The remedy: Always make sure that you preheat your oven before placing your loaf of bread inside.
The Oven Temperature Was Too High
Pre-heating isn’t the only concern when baking bread; you need to make sure you’re using the right temperature, too.
But what happens when your oven says it’s at 375, but you’re still having problems? Although your oven might say it’s a certain temperature, that doesn’t mean it actually is. Yes, ovens are liars and they can be off by up to 75 degrees.
The remedy: Buy an oven thermometer to make sure your oven is the actual temperature it says it is and say goodbye to doughy bread problems for good.
You Didn’t Let the Bread Cool Entirely
When it comes to baking bread, most people are more concerned about the actual baking process rather than the cooling. But cooling is just as important as heating and baking. Without proper cooling, bread can appear doughy and moist.
The remedy: Let your bread cool off for two hours before you cut into it. The steam inside the bread will dissipate and get rid of any moisture that could cause sogginess.
The Bread Did Not Proof All the Way
Making bread is a game of patience, surely. But each step is critical to the result – including the proofing process. If you try to bake a loaf of bread that is under-proofed, you will end up with a loaf that doesn’t rise or bake properly.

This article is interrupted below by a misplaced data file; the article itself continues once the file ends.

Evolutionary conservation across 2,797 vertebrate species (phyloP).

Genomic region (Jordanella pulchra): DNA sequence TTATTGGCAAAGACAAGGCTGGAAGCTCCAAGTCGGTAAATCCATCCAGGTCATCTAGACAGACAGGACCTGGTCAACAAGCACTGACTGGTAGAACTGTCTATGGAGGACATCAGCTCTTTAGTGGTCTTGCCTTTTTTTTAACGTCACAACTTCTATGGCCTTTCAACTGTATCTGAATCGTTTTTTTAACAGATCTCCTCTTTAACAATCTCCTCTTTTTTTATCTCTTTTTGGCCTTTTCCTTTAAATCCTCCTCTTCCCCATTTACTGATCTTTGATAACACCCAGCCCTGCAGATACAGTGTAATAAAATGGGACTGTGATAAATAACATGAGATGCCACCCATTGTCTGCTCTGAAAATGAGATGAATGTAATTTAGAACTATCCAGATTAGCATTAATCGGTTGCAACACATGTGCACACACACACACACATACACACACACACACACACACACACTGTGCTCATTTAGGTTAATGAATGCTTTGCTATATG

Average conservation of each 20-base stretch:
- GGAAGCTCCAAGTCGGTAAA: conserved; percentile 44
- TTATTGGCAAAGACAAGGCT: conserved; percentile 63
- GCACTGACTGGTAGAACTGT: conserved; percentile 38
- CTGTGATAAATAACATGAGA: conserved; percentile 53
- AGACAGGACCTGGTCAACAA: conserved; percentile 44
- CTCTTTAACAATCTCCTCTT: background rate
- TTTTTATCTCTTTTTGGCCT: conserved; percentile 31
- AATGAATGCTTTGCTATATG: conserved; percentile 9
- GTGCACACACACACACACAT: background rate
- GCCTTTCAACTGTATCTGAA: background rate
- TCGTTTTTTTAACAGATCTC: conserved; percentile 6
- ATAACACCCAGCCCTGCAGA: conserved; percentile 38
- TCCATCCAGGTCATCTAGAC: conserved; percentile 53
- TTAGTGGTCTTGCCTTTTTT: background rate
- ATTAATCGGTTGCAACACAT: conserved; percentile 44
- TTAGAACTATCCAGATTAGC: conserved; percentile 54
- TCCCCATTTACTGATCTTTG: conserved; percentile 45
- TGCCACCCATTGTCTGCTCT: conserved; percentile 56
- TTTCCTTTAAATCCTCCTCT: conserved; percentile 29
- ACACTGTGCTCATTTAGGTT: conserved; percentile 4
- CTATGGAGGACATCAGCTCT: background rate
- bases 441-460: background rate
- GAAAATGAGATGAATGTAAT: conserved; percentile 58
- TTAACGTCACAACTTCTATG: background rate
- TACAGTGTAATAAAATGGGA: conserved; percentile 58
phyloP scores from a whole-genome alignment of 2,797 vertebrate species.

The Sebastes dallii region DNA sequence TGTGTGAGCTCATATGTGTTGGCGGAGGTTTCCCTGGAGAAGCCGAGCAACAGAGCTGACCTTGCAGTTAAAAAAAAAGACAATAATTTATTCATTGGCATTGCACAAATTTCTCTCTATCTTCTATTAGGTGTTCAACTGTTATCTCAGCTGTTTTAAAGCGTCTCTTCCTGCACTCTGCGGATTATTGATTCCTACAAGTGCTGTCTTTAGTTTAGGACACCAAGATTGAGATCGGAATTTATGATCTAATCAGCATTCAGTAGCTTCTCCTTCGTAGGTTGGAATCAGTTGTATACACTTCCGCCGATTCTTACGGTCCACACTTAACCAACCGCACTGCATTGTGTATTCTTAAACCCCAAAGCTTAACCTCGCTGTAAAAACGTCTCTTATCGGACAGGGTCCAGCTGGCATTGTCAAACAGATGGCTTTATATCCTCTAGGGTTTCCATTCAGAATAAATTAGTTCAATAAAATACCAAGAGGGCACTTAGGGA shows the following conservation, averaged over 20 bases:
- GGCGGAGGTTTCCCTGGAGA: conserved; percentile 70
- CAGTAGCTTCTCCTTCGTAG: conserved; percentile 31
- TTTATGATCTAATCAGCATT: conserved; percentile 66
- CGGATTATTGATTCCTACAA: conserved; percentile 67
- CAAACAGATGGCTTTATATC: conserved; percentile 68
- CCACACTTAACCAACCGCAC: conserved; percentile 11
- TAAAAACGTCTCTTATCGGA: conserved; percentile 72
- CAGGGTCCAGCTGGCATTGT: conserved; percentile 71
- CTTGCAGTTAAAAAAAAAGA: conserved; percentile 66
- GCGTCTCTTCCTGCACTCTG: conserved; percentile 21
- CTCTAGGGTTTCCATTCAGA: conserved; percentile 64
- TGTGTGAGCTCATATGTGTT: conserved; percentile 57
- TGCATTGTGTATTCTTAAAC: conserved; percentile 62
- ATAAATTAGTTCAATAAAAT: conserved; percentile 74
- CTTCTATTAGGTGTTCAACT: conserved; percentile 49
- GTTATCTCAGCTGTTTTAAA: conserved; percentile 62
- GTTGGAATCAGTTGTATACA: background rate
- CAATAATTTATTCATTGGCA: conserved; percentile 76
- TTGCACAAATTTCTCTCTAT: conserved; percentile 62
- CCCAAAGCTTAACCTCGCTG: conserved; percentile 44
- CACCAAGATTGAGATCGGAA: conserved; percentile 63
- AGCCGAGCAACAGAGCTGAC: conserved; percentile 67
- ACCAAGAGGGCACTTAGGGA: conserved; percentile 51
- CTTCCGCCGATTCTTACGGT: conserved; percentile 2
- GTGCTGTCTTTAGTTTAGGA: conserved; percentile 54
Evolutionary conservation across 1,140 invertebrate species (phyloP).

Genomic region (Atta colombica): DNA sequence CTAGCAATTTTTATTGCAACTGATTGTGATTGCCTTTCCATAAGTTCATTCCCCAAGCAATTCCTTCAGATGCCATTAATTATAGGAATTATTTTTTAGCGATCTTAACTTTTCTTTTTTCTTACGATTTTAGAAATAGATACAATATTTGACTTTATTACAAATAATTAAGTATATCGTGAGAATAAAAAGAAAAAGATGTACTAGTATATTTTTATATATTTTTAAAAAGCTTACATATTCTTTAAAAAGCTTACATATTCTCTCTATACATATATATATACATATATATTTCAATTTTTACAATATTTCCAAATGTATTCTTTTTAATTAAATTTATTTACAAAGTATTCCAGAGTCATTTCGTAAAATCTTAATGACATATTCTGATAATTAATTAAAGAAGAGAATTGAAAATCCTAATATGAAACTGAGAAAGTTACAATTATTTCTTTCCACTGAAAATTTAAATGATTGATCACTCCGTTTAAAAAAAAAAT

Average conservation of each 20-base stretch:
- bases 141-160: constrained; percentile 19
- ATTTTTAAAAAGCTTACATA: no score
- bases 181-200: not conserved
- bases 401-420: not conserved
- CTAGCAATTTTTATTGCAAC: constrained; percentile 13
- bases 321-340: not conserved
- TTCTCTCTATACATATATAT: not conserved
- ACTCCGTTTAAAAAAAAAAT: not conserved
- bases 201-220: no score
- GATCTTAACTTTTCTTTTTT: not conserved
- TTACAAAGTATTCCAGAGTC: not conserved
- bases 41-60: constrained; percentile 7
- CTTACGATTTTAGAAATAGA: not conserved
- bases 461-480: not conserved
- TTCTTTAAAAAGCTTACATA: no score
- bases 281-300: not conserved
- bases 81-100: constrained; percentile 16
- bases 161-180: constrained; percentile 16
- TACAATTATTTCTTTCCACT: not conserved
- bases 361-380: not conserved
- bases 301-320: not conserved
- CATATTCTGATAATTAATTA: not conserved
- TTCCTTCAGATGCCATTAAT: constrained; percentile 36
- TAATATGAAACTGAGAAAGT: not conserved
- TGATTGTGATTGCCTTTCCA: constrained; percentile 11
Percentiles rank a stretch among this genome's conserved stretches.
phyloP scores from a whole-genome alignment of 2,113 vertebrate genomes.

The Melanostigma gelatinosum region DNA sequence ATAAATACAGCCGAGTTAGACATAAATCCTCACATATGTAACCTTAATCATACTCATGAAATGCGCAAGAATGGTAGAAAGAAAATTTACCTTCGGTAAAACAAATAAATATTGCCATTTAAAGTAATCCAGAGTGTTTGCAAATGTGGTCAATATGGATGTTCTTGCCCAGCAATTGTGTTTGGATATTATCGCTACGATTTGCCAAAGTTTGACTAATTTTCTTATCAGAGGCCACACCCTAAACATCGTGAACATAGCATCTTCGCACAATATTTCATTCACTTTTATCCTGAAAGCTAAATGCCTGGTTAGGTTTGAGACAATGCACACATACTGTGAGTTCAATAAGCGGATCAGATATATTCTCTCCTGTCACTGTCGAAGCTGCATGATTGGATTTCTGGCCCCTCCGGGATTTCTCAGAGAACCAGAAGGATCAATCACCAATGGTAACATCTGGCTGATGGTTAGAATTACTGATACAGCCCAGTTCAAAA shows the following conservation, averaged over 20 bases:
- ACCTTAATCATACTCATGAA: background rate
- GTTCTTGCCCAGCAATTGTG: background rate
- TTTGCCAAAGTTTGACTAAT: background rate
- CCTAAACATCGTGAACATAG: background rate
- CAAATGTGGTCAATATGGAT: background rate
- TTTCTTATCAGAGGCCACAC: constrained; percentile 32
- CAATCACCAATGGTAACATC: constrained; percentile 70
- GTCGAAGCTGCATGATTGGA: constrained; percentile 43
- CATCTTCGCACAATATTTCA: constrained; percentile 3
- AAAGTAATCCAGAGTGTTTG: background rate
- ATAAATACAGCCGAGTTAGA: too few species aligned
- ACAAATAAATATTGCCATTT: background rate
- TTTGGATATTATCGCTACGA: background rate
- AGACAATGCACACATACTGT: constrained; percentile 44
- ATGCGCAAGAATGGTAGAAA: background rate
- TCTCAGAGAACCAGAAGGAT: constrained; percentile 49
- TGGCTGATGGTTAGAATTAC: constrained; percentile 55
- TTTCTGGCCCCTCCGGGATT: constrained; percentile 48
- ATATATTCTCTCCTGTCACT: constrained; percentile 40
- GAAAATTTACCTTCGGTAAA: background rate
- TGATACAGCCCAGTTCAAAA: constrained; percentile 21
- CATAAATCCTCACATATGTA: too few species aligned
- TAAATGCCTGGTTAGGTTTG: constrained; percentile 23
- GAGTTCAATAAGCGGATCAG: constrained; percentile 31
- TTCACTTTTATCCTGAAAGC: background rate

The remedy: Let the bread proof all the way, and don’t take any shortcuts! Check how proofed the bread is by poking it. You’re looking for a texture that is somewhat soft with a slight pushback when you touch it.
In almost every circumstance, the fix is quite simple: put the bread back into the oven for 10 to 20 minutes and wrap it in foil if you wish. If you still have some questions about how to fix undercooked bread, take a look at these commonly asked questions below.
Why is my bread gummy inside?
Gummy bread can occur for various reasons, one major reason being that you simply didn’t cook it enough. However, sometimes the dough has too much moisture or gluten, causing a gummy texture. It can also be an issue with an oven that’s too hot.
How can you tell if bread is undercooked?
Most of the time, you can tell just by looking at it. The outer edges may be fully cooked, but the middle will still have a soft and doughy appearance. By touching the bread you should be able to notice that it’s not done, too. You can also use a thermometer to check for doneness.
Can you re-bake undercooked bread?
Yes, you can put bread back in the oven if it’s undercooked. It doesn’t matter if it has been cooled, either. Stick it back in the oven for 10 to 20 minutes to complete the baking process.
What happens if you eat undercooked bread?
Usually, nothing. As long as there is no raw yeast or eggs, eating undercooked bread won’t make you sick. However, it might not be a very pleasant experience. Cook your bread all the way for a delicious, perfectly plump loaf.
Nobody wants an undercooked loaf of bread (that won’t make very good toast or sandwiches!). The good news is, it’s a quick fix. Simply cook it for an additional 10 to 20 minutes and the loaf should be good as new. Wrap loosely in foil if you’re worried about browning or burning.
Have you ever ended up with an undercooked loaf of bread? What did you do? Share below!About Michelle